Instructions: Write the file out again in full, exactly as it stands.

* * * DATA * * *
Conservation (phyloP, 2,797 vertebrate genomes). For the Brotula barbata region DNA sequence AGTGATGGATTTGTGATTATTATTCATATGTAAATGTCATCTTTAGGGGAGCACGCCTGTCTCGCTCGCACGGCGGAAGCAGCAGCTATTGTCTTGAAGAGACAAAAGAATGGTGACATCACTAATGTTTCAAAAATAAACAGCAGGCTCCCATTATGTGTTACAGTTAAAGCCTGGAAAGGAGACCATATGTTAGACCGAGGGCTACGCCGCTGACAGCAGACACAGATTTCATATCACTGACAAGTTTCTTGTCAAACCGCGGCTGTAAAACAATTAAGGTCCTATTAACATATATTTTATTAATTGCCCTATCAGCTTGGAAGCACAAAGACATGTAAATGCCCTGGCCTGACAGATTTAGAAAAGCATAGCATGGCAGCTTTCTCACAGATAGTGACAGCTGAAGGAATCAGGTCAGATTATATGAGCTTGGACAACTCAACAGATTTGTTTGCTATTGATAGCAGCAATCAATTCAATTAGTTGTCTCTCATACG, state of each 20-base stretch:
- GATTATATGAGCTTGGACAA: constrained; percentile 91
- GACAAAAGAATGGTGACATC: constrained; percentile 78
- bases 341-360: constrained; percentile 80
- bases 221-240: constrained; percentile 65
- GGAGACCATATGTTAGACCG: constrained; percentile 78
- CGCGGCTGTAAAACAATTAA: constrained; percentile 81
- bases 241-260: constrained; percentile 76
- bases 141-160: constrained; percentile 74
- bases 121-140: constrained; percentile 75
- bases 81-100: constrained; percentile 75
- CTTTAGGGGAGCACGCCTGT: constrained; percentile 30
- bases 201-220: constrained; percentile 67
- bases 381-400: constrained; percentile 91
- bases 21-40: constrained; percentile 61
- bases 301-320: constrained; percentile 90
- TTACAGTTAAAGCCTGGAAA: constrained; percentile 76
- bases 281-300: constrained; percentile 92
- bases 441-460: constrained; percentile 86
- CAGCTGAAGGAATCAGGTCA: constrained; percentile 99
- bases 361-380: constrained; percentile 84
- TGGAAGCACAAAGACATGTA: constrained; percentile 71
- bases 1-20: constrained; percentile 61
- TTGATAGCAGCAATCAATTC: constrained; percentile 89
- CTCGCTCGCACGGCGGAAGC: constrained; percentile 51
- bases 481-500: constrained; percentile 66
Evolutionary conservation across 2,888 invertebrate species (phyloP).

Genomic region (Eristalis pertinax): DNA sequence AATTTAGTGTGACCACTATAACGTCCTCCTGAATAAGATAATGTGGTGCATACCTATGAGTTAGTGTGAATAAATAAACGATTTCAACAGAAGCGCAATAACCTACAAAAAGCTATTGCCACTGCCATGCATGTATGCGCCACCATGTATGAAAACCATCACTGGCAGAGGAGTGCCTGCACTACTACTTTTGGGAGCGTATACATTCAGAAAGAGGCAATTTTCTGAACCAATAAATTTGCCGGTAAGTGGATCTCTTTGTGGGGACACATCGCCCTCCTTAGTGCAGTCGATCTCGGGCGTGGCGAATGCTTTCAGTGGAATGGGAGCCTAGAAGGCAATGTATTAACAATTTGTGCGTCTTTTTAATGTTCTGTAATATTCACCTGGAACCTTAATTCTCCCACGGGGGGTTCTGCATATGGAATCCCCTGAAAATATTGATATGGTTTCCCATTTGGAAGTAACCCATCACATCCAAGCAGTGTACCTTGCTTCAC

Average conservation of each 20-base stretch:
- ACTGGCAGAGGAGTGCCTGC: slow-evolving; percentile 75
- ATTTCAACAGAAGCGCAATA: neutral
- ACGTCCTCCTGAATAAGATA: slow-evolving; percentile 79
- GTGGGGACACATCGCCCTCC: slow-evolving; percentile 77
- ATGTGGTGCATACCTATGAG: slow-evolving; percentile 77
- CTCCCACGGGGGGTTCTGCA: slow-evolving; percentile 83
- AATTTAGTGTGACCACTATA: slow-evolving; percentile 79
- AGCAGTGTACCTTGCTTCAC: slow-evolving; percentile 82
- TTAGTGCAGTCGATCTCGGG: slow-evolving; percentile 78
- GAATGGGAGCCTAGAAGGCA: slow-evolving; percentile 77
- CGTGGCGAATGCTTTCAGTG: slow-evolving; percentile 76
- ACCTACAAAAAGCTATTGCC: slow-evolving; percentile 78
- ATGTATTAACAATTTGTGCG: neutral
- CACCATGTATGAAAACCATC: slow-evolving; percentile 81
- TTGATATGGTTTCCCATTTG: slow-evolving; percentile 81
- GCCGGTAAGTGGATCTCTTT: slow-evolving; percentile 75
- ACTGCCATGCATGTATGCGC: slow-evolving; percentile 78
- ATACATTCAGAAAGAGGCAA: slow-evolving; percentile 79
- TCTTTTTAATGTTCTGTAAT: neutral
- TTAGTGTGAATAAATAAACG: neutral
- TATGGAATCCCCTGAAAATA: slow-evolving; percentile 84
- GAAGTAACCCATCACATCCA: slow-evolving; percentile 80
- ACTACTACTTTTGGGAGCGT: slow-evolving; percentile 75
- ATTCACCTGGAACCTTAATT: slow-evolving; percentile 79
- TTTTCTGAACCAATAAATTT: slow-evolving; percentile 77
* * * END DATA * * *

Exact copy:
Conservation (phyloP, 2,797 vertebrate genomes). For the Brotula barbata region DNA sequence AGTGATGGATTTGTGATTATTATTCATATGTAAATGTCATCTTTAGGGGAGCACGCCTGTCTCGCTCGCACGGCGGAAGCAGCAGCTATTGTCTTGAAGAGACAAAAGAATGGTGACATCACTAATGTTTCAAAAATAAACAGCAGGCTCCCATTATGTGTTACAGTTAAAGCCTGGAAAGGAGACCATATGTTAGACCGAGGGCTACGCCGCTGACAGCAGACACAGATTTCATATCACTGACAAGTTTCTTGTCAAACCGCGGCTGTAAAACAATTAAGGTCCTATTAACATATATTTTATTAATTGCCCTATCAGCTTGGAAGCACAAAGACATGTAAATGCCCTGGCCTGACAGATTTAGAAAAGCATAGCATGGCAGCTTTCTCACAGATAGTGACAGCTGAAGGAATCAGGTCAGATTATATGAGCTTGGACAACTCAACAGATTTGTTTGCTATTGATAGCAGCAATCAATTCAATTAGTTGTCTCTCATACG, state of each 20-base stretch:
- GATTATATGAGCTTGGACAA: constrained; percentile 91
- GACAAAAGAATGGTGACATC: constrained; percentile 78
- bases 341-360: constrained; percentile 80
- bases 221-240: constrained; percentile 65
- GGAGACCATATGTTAGACCG: constrained; percentile 78
- CGCGGCTGTAAAACAATTAA: constrained; percentile 81
- bases 241-260: constrained; percentile 76
- bases 141-160: constrained; percentile 74
- bases 121-140: constrained; percentile 75
- bases 81-100: constrained; percentile 75
- CTTTAGGGGAGCACGCCTGT: constrained; percentile 30
- bases 201-220: constrained; percentile 67
- bases 381-400: constrained; percentile 91
- bases 21-40: constrained; percentile 61
- bases 301-320: constrained; percentile 90
- TTACAGTTAAAGCCTGGAAA: constrained; percentile 76
- bases 281-300: constrained; percentile 92
- bases 441-460: constrained; percentile 86
- CAGCTGAAGGAATCAGGTCA: constrained; percentile 99
- bases 361-380: constrained; percentile 84
- TGGAAGCACAAAGACATGTA: constrained; percentile 71
- bases 1-20: constrained; percentile 61
- TTGATAGCAGCAATCAATTC: constrained; percentile 89
- CTCGCTCGCACGGCGGAAGC: constrained; percentile 51
- bases 481-500: constrained; percentile 66
Evolutionary conservation across 2,888 invertebrate species (phyloP).

Genomic region (Eristalis pertinax): DNA sequence AATTTAGTGTGACCACTATAACGTCCTCCTGAATAAGATAATGTGGTGCATACCTATGAGTTAGTGTGAATAAATAAACGATTTCAACAGAAGCGCAATAACCTACAAAAAGCTATTGCCACTGCCATGCATGTATGCGCCACCATGTATGAAAACCATCACTGGCAGAGGAGTGCCTGCACTACTACTTTTGGGAGCGTATACATTCAGAAAGAGGCAATTTTCTGAACCAATAAATTTGCCGGTAAGTGGATCTCTTTGTGGGGACACATCGCCCTCCTTAGTGCAGTCGATCTCGGGCGTGGCGAATGCTTTCAGTGGAATGGGAGCCTAGAAGGCAATGTATTAACAATTTGTGCGTCTTTTTAATGTTCTGTAATATTCACCTGGAACCTTAATTCTCCCACGGGGGGTTCTGCATATGGAATCCCCTGAAAATATTGATATGGTTTCCCATTTGGAAGTAACCCATCACATCCAAGCAGTGTACCTTGCTTCAC

Average conservation of each 20-base stretch:
- ACTGGCAGAGGAGTGCCTGC: slow-evolving; percentile 75
- ATTTCAACAGAAGCGCAATA: neutral
- ACGTCCTCCTGAATAAGATA: slow-evolving; percentile 79
- GTGGGGACACATCGCCCTCC: slow-evolving; percentile 77
- ATGTGGTGCATACCTATGAG: slow-evolving; percentile 77
- CTCCCACGGGGGGTTCTGCA: slow-evolving; percentile 83
- AATTTAGTGTGACCACTATA: slow-evolving; percentile 79
- AGCAGTGTACCTTGCTTCAC: slow-evolving; percentile 82
- TTAGTGCAGTCGATCTCGGG: slow-evolving; percentile 78
- GAATGGGAGCCTAGAAGGCA: slow-evolving; percentile 77
- CGTGGCGAATGCTTTCAGTG: slow-evolving; percentile 76
- ACCTACAAAAAGCTATTGCC: slow-evolving; percentile 78
- ATGTATTAACAATTTGTGCG: neutral
- CACCATGTATGAAAACCATC: slow-evolving; percentile 81
- TTGATATGGTTTCCCATTTG: slow-evolving; percentile 81
- GCCGGTAAGTGGATCTCTTT: slow-evolving; percentile 75
- ACTGCCATGCATGTATGCGC: slow-evolving; percentile 78
- ATACATTCAGAAAGAGGCAA: slow-evolving; percentile 79
- TCTTTTTAATGTTCTGTAAT: neutral
- TTAGTGTGAATAAATAAACG: neutral
- TATGGAATCCCCTGAAAATA: slow-evolving; percentile 84
- GAAGTAACCCATCACATCCA: slow-evolving; percentile 80
- ACTACTACTTTTGGGAGCGT: slow-evolving; percentile 75
- ATTCACCTGGAACCTTAATT: slow-evolving; percentile 79
- TTTTCTGAACCAATAAATTT: slow-evolving; percentile 77